Whitebait Streamer Fly – Make your whitebait stand out in a crowd

Whitebait Streamer Fly for Sea-Run Trout Fishing

by Chris Tonkin

The first of the smelt runs appear in South Westland rivers about mid-October, adding a further dimension to some very interesting tidal fishing. River mouths with adjacent shallow tidal areas have provided great sport for the few anglers exploiting them. There is really nothing to match the sight of schools of trout first ganging up on the shoals of whitebait, and then charging in for the kill in water barely deep enough to cover them. A fish I caught last week disgorged enough fresh whitebait for a decent patty, – a nice little bonus. Streamer Flies also called lures, make a good whitebait imitation. 

Of course, when there is so much competition about it is not always easy to induce interest in your particular whitebait imitation, and when they are really into a feeding frenzy it’s often harder. A Canterbury angler I encountered on Labour Weekend typified the dilemma that we have all faced after exhausting the range of lures in the box, every one of which is completely ignored by a succession of frantically feeding fish. I felt a bit sorry for this particular bloke because he had tried hard and deserved a fish. So I gave him a fly that has worked for me and told him how I’ve used it with reasonably consistent results. It is the Whitebait Streamer Fly. The trick is to make your whitebait stand out in a crowd.

Whitebait Streamer Fly

In bright conditions, I use a sparsely dressed “whitebait streamer fly”, tied on a size 6 hook. It consists of a gold tinsel body, a few long wisps of deer hair, and nothing else. Rather than fish “blind” and deep as you might, say in Ellesmere, I use a floating line and long leader. When they are chasing whitebait, trout can move surprisingly quickly, and by the time you get a cast underway to a rising fish he will probably be somewhere else. I have found that false casting until a fish is spotted often enables you to drop the fly directly on his previous rise. If you are quick enough, a few jerky pulls to resemble a rapidly fleeing whitebait will often do the job.

West Coast lake anglers have also been enthusiastic about their early results. Lakes Brunner and Poerua have been subject to the usual influx of Cantabrians, most of whom have been well pleased with the quality of their catch. Lake Poerua, in particular, has produced excellently conditioned fish for so early in the season, and all angling methods seem equally as successful.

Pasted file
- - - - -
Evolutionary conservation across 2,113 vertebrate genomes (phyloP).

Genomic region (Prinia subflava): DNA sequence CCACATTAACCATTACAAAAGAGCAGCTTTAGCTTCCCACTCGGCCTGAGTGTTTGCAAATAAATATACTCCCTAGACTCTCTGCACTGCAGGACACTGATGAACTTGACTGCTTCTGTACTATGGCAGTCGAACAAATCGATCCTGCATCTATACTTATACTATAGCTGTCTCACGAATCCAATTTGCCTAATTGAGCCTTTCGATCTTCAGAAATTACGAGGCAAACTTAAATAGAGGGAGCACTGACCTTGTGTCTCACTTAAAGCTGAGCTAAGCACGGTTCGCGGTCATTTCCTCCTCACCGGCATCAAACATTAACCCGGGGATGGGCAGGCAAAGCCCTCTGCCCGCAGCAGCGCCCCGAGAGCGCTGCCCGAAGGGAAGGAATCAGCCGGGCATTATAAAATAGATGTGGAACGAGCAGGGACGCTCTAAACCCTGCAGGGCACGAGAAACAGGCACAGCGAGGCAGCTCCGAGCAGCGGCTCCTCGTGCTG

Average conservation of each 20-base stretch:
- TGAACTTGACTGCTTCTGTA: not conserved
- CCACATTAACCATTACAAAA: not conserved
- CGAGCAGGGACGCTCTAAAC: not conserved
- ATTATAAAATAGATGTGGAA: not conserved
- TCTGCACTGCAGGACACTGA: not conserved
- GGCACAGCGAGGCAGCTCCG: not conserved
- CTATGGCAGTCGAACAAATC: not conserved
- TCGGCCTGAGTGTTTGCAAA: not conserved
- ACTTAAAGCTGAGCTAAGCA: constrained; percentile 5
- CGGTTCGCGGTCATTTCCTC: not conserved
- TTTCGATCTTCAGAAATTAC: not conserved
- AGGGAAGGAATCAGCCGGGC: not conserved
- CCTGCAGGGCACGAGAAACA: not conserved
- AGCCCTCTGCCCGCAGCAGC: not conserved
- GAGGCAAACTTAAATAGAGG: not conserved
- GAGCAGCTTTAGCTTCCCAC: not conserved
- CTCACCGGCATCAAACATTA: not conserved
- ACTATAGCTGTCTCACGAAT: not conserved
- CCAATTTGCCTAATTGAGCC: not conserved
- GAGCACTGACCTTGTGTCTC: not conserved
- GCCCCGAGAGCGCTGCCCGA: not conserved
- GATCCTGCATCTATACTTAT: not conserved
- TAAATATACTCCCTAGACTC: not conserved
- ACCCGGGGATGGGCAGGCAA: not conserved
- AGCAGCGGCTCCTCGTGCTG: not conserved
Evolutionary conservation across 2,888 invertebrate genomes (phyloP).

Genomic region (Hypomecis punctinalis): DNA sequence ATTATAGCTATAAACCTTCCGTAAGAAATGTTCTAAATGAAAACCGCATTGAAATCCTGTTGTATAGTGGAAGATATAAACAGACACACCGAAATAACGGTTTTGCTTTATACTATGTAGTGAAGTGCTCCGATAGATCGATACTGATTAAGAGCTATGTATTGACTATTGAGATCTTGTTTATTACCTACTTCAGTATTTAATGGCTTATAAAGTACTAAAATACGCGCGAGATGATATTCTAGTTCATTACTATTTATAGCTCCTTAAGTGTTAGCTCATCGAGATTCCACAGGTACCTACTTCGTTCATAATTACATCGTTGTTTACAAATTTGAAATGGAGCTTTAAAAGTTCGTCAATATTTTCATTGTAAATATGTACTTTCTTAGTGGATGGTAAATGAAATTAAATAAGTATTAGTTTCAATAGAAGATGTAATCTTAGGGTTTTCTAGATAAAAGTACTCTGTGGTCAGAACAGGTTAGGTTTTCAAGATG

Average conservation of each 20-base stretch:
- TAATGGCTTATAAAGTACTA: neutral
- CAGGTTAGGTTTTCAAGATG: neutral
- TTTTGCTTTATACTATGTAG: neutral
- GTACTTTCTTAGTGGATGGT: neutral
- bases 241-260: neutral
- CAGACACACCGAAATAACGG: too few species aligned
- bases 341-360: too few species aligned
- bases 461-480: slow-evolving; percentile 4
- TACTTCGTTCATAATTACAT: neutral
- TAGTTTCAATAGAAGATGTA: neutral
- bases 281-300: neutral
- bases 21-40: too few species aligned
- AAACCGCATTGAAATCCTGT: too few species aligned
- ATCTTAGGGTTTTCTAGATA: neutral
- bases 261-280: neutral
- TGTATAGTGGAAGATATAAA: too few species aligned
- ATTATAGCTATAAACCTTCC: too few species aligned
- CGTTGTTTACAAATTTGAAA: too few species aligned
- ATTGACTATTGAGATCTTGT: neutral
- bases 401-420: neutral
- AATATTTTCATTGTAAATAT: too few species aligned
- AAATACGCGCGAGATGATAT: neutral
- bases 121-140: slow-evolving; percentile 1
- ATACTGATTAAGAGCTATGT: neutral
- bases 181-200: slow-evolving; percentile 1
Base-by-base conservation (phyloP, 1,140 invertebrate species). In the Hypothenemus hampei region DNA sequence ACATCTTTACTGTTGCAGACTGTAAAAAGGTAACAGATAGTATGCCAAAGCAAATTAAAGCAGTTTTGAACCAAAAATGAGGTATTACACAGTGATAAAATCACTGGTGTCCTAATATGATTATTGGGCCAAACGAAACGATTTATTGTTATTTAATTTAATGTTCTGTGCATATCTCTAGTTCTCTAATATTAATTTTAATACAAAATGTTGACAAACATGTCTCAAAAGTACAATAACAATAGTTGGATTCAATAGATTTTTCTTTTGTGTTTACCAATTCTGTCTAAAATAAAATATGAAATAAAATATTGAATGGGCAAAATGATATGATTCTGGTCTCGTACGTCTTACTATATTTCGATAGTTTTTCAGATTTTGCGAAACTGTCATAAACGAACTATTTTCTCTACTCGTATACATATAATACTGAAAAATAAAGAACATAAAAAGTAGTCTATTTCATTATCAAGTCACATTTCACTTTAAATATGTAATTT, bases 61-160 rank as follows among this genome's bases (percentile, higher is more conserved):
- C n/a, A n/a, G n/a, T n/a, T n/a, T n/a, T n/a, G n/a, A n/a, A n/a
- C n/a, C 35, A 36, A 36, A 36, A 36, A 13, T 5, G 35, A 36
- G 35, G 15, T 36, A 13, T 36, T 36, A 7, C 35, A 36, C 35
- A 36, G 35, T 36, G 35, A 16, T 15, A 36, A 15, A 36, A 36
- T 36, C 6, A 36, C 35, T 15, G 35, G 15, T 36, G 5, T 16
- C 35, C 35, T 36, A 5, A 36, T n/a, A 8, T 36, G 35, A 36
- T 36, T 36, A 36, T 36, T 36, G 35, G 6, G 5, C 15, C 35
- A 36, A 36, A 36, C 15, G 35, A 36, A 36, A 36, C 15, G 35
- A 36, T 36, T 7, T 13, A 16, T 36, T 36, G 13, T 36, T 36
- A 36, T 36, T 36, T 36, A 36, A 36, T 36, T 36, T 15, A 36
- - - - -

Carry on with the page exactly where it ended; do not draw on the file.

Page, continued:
Should the lake level rise significantly within the next week or two, then around the edges with a nymph will be the place to be. The volume of enquiries from other parts of the country indicates that we might be in for a busy season. Although there is almost unlimited scope on the ‘Coast for visitors seeking peace and quiet, many anglers don’t get past the Brunner and Grey Valley catchments. This is fine, but visitors should also be aware that South Westland is one of the “last frontiers” in terms of the true “wilderness” angling experience, and offers opportunities for a range of tastes.

West Coast Lakes

Lakes Paringa, Mapourika and Moeraki hold good populations of brown trout and are open to fishing year-round. Last season in South Westland saw the best runs ever of sea-run quinnat salmon, and lake resident fish were equally as abundant. Until rising water temperatures drive the fish deeper, salmon are fairly easily caught around the lake margins, and there is always the prospect of a memorable brown as a bonus.

The West Coast Fish and Game Council is only too happy to provide up-to-date advice and information for intending visitors. West Coast Fish & Game, Airport Drive, Hokitika 7810. Phone: 03-755 8546.

This post was last modified on 24/08/2020 8:40 pm

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